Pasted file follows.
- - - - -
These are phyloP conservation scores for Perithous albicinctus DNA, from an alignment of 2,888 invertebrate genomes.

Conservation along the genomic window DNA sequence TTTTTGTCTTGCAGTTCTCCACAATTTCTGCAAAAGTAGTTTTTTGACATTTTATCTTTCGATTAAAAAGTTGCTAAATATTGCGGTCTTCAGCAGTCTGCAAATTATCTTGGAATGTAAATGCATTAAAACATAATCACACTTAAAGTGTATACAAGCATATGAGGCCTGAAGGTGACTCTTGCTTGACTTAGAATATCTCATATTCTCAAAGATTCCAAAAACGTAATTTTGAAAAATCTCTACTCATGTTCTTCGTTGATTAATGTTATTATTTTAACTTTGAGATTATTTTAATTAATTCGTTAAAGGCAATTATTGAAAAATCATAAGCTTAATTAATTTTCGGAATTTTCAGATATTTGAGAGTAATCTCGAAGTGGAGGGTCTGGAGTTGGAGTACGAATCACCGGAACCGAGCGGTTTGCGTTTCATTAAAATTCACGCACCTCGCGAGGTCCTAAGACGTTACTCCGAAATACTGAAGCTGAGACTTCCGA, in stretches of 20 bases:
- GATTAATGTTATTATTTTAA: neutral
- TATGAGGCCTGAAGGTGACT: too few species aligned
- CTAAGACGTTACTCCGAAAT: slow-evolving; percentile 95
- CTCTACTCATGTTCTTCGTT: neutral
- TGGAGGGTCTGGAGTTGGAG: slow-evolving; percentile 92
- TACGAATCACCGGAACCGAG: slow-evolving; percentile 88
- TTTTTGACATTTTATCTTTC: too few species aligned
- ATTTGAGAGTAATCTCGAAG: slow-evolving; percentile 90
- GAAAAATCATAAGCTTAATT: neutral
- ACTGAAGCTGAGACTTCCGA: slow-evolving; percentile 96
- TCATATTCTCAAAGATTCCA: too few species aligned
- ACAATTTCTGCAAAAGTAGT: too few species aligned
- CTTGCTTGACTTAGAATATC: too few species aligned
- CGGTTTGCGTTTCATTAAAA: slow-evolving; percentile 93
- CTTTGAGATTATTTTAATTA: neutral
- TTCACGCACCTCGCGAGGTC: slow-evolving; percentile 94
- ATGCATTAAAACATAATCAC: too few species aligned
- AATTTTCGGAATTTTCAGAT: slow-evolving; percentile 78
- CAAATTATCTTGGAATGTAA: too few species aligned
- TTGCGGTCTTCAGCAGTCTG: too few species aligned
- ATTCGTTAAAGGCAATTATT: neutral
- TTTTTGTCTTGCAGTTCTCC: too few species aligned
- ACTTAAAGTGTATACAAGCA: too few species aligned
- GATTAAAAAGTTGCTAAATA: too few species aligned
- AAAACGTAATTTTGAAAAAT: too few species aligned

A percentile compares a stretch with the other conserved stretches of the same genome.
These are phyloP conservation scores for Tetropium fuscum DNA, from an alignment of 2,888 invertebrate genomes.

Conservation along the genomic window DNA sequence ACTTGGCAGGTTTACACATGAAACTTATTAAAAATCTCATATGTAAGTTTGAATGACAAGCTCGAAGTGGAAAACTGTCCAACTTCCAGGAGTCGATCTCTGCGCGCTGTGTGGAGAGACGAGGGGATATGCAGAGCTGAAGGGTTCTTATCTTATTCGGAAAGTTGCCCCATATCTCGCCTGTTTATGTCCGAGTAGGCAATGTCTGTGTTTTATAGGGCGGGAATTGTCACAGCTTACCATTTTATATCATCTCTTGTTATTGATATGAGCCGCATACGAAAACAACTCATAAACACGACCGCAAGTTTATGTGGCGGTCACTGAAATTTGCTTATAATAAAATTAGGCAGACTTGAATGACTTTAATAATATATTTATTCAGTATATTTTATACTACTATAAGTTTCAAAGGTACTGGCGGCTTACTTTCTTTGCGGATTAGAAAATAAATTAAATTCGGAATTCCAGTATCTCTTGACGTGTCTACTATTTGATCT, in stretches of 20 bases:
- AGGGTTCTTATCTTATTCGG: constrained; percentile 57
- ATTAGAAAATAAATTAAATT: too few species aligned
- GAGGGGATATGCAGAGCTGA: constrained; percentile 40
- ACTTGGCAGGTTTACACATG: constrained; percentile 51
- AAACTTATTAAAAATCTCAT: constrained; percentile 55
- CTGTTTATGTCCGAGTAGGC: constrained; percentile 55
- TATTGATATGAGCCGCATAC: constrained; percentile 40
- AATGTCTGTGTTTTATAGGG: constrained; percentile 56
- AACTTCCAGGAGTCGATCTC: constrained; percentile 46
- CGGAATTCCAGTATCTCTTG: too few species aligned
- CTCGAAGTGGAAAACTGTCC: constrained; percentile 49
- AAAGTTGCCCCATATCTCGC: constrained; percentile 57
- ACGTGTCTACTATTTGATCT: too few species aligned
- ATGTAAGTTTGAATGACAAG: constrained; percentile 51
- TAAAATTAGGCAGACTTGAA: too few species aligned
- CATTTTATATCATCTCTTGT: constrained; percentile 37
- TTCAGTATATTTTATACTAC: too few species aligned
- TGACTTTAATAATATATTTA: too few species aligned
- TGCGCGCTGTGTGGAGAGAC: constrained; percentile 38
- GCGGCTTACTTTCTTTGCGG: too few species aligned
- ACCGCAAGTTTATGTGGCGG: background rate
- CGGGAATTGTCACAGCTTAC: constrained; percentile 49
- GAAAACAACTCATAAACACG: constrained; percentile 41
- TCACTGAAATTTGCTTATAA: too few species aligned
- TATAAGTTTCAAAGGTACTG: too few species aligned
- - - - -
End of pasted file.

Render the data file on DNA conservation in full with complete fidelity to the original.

These are phyloP conservation scores for Perithous albicinctus DNA, from an alignment of 2,888 invertebrate genomes.

Conservation along the genomic window DNA sequence TTTTTGTCTTGCAGTTCTCCACAATTTCTGCAAAAGTAGTTTTTTGACATTTTATCTTTCGATTAAAAAGTTGCTAAATATTGCGGTCTTCAGCAGTCTGCAAATTATCTTGGAATGTAAATGCATTAAAACATAATCACACTTAAAGTGTATACAAGCATATGAGGCCTGAAGGTGACTCTTGCTTGACTTAGAATATCTCATATTCTCAAAGATTCCAAAAACGTAATTTTGAAAAATCTCTACTCATGTTCTTCGTTGATTAATGTTATTATTTTAACTTTGAGATTATTTTAATTAATTCGTTAAAGGCAATTATTGAAAAATCATAAGCTTAATTAATTTTCGGAATTTTCAGATATTTGAGAGTAATCTCGAAGTGGAGGGTCTGGAGTTGGAGTACGAATCACCGGAACCGAGCGGTTTGCGTTTCATTAAAATTCACGCACCTCGCGAGGTCCTAAGACGTTACTCCGAAATACTGAAGCTGAGACTTCCGA, in stretches of 20 bases:
- GATTAATGTTATTATTTTAA: neutral
- TATGAGGCCTGAAGGTGACT: too few species aligned
- CTAAGACGTTACTCCGAAAT: slow-evolving; percentile 95
- CTCTACTCATGTTCTTCGTT: neutral
- TGGAGGGTCTGGAGTTGGAG: slow-evolving; percentile 92
- TACGAATCACCGGAACCGAG: slow-evolving; percentile 88
- TTTTTGACATTTTATCTTTC: too few species aligned
- ATTTGAGAGTAATCTCGAAG: slow-evolving; percentile 90
- GAAAAATCATAAGCTTAATT: neutral
- ACTGAAGCTGAGACTTCCGA: slow-evolving; percentile 96
- TCATATTCTCAAAGATTCCA: too few species aligned
- ACAATTTCTGCAAAAGTAGT: too few species aligned
- CTTGCTTGACTTAGAATATC: too few species aligned
- CGGTTTGCGTTTCATTAAAA: slow-evolving; percentile 93
- CTTTGAGATTATTTTAATTA: neutral
- TTCACGCACCTCGCGAGGTC: slow-evolving; percentile 94
- ATGCATTAAAACATAATCAC: too few species aligned
- AATTTTCGGAATTTTCAGAT: slow-evolving; percentile 78
- CAAATTATCTTGGAATGTAA: too few species aligned
- TTGCGGTCTTCAGCAGTCTG: too few species aligned
- ATTCGTTAAAGGCAATTATT: neutral
- TTTTTGTCTTGCAGTTCTCC: too few species aligned
- ACTTAAAGTGTATACAAGCA: too few species aligned
- GATTAAAAAGTTGCTAAATA: too few species aligned
- AAAACGTAATTTTGAAAAAT: too few species aligned

A percentile compares a stretch with the other conserved stretches of the same genome.
These are phyloP conservation scores for Tetropium fuscum DNA, from an alignment of 2,888 invertebrate genomes.

Conservation along the genomic window DNA sequence ACTTGGCAGGTTTACACATGAAACTTATTAAAAATCTCATATGTAAGTTTGAATGACAAGCTCGAAGTGGAAAACTGTCCAACTTCCAGGAGTCGATCTCTGCGCGCTGTGTGGAGAGACGAGGGGATATGCAGAGCTGAAGGGTTCTTATCTTATTCGGAAAGTTGCCCCATATCTCGCCTGTTTATGTCCGAGTAGGCAATGTCTGTGTTTTATAGGGCGGGAATTGTCACAGCTTACCATTTTATATCATCTCTTGTTATTGATATGAGCCGCATACGAAAACAACTCATAAACACGACCGCAAGTTTATGTGGCGGTCACTGAAATTTGCTTATAATAAAATTAGGCAGACTTGAATGACTTTAATAATATATTTATTCAGTATATTTTATACTACTATAAGTTTCAAAGGTACTGGCGGCTTACTTTCTTTGCGGATTAGAAAATAAATTAAATTCGGAATTCCAGTATCTCTTGACGTGTCTACTATTTGATCT, in stretches of 20 bases:
- AGGGTTCTTATCTTATTCGG: constrained; percentile 57
- ATTAGAAAATAAATTAAATT: too few species aligned
- GAGGGGATATGCAGAGCTGA: constrained; percentile 40
- ACTTGGCAGGTTTACACATG: constrained; percentile 51
- AAACTTATTAAAAATCTCAT: constrained; percentile 55
- CTGTTTATGTCCGAGTAGGC: constrained; percentile 55
- TATTGATATGAGCCGCATAC: constrained; percentile 40
- AATGTCTGTGTTTTATAGGG: constrained; percentile 56
- AACTTCCAGGAGTCGATCTC: constrained; percentile 46
- CGGAATTCCAGTATCTCTTG: too few species aligned
- CTCGAAGTGGAAAACTGTCC: constrained; percentile 49
- AAAGTTGCCCCATATCTCGC: constrained; percentile 57
- ACGTGTCTACTATTTGATCT: too few species aligned
- ATGTAAGTTTGAATGACAAG: constrained; percentile 51
- TAAAATTAGGCAGACTTGAA: too few species aligned
- CATTTTATATCATCTCTTGT: constrained; percentile 37
- TTCAGTATATTTTATACTAC: too few species aligned
- TGACTTTAATAATATATTTA: too few species aligned
- TGCGCGCTGTGTGGAGAGAC: constrained; percentile 38
- GCGGCTTACTTTCTTTGCGG: too few species aligned
- ACCGCAAGTTTATGTGGCGG: background rate
- CGGGAATTGTCACAGCTTAC: constrained; percentile 49
- GAAAACAACTCATAAACACG: constrained; percentile 41
- TCACTGAAATTTGCTTATAA: too few species aligned
- TATAAGTTTCAAAGGTACTG: too few species aligned